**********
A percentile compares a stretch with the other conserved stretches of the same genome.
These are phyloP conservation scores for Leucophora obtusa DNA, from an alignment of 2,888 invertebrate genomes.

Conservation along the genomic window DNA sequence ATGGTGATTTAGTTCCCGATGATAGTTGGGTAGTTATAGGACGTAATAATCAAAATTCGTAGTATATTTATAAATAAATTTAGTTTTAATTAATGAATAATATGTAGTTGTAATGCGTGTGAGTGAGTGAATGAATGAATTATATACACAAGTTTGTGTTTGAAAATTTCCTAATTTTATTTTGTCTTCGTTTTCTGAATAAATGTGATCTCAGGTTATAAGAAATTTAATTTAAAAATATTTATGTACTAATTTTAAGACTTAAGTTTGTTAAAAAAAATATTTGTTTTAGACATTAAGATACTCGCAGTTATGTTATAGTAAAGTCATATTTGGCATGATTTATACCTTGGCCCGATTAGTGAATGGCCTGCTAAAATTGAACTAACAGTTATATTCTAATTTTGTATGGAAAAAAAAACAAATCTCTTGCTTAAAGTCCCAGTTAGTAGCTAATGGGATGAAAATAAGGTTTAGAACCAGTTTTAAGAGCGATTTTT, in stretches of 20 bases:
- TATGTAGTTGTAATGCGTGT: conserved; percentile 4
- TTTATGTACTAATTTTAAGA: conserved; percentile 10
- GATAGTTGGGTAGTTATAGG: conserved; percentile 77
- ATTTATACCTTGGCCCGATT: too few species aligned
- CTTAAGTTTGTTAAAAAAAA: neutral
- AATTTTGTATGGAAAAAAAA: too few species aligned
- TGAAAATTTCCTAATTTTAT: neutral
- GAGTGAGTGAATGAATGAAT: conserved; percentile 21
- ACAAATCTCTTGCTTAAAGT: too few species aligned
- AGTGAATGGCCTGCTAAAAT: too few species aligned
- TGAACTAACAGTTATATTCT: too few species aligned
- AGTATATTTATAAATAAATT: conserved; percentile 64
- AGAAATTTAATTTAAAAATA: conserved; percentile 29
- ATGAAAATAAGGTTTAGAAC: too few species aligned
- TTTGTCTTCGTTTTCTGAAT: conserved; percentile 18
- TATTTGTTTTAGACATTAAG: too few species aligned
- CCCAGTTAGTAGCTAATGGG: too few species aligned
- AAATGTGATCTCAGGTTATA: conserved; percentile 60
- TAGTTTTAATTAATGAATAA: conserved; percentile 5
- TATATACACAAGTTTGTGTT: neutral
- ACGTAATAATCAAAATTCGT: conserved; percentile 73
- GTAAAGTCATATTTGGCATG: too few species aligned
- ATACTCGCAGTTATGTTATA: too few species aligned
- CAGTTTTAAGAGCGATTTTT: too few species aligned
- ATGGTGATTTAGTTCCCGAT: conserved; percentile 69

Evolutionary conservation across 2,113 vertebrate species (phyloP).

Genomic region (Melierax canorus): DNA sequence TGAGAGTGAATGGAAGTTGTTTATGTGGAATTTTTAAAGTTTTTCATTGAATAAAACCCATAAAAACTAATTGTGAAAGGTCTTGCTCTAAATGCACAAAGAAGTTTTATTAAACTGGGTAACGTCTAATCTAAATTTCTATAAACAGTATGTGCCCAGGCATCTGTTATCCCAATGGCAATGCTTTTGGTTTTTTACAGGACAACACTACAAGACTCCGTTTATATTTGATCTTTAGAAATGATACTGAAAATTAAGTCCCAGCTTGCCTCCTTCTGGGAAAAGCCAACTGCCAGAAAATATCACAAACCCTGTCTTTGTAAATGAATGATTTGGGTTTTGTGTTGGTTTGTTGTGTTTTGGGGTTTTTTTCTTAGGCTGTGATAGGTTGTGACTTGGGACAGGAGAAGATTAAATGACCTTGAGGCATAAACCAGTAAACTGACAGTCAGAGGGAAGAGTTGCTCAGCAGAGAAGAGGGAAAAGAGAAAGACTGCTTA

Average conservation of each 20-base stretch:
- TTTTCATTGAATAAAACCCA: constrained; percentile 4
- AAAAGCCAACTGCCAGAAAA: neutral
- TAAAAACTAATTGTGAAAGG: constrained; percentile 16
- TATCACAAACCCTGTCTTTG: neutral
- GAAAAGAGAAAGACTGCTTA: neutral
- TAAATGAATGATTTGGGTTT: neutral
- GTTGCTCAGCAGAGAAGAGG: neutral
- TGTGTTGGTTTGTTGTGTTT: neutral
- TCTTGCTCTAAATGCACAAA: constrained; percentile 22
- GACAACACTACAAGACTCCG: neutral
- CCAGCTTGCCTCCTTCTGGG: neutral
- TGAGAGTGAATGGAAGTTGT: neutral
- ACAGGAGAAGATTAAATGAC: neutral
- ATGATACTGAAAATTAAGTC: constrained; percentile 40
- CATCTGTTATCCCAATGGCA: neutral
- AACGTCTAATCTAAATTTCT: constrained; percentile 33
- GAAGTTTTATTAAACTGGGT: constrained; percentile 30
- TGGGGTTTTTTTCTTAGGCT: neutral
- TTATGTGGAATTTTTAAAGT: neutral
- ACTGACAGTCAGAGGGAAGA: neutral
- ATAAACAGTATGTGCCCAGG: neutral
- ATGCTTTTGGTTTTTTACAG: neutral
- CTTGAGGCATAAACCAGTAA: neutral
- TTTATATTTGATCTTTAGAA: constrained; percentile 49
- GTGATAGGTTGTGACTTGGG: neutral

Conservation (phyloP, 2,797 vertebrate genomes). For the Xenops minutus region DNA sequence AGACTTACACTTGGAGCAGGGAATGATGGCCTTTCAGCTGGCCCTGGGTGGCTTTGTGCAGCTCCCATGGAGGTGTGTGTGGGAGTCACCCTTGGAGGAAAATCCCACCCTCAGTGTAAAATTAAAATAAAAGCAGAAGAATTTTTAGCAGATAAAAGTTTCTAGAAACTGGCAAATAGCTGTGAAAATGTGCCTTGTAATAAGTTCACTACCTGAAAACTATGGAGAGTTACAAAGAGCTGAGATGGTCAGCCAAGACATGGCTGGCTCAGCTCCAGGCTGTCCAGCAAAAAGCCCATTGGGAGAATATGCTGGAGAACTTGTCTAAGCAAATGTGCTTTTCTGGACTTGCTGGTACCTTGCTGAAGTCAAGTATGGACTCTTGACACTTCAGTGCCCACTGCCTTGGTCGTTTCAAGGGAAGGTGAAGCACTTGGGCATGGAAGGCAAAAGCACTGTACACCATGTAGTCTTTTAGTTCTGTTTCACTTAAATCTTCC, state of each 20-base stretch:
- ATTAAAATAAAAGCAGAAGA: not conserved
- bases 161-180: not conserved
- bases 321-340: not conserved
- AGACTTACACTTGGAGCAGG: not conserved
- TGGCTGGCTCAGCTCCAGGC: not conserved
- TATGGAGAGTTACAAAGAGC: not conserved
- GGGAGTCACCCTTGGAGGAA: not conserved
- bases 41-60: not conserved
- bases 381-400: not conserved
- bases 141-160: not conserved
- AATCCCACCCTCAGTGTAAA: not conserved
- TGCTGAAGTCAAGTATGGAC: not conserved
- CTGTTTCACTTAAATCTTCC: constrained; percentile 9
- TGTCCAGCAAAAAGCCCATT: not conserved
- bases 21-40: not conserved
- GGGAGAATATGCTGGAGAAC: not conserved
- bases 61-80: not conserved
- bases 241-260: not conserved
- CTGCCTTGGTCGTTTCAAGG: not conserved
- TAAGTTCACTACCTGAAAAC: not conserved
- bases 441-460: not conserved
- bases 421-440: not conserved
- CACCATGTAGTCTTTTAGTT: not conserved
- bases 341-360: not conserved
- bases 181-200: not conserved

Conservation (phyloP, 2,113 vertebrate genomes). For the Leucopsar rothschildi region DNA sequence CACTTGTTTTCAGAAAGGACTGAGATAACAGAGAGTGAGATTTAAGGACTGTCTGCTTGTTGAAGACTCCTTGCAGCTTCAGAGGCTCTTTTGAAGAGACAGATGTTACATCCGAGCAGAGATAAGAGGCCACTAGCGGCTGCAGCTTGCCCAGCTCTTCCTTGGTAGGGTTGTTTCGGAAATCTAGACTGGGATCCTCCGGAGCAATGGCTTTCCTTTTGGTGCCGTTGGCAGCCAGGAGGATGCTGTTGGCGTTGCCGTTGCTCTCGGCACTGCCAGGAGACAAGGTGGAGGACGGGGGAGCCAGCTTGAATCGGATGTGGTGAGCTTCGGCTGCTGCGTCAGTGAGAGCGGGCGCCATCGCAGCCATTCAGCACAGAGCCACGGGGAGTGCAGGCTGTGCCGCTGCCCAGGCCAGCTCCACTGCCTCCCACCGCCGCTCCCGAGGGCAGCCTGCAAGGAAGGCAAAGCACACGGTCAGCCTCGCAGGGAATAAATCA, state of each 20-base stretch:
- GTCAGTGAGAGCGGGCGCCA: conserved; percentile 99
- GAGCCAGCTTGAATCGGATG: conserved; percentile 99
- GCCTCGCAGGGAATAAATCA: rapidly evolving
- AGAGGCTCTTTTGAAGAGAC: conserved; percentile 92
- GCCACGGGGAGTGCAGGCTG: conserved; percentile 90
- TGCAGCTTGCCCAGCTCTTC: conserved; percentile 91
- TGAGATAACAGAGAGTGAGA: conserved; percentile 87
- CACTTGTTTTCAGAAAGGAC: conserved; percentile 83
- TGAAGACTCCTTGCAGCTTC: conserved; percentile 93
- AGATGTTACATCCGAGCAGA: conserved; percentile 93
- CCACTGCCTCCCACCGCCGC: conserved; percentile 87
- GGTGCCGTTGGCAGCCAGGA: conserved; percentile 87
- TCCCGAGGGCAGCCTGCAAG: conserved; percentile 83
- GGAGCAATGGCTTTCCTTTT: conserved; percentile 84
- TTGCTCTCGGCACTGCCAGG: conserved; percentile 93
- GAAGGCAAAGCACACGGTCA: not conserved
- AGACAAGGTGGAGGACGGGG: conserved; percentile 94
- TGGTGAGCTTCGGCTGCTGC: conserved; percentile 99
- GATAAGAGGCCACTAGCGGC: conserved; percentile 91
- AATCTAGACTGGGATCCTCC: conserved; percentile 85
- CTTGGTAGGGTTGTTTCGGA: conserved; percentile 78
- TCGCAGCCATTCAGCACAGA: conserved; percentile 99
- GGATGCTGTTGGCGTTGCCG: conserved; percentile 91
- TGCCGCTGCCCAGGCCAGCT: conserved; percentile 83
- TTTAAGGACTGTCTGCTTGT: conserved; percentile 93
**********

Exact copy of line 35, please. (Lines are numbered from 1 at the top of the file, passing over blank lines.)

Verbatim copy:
- TATCACAAACCCTGTCTTTG: neutral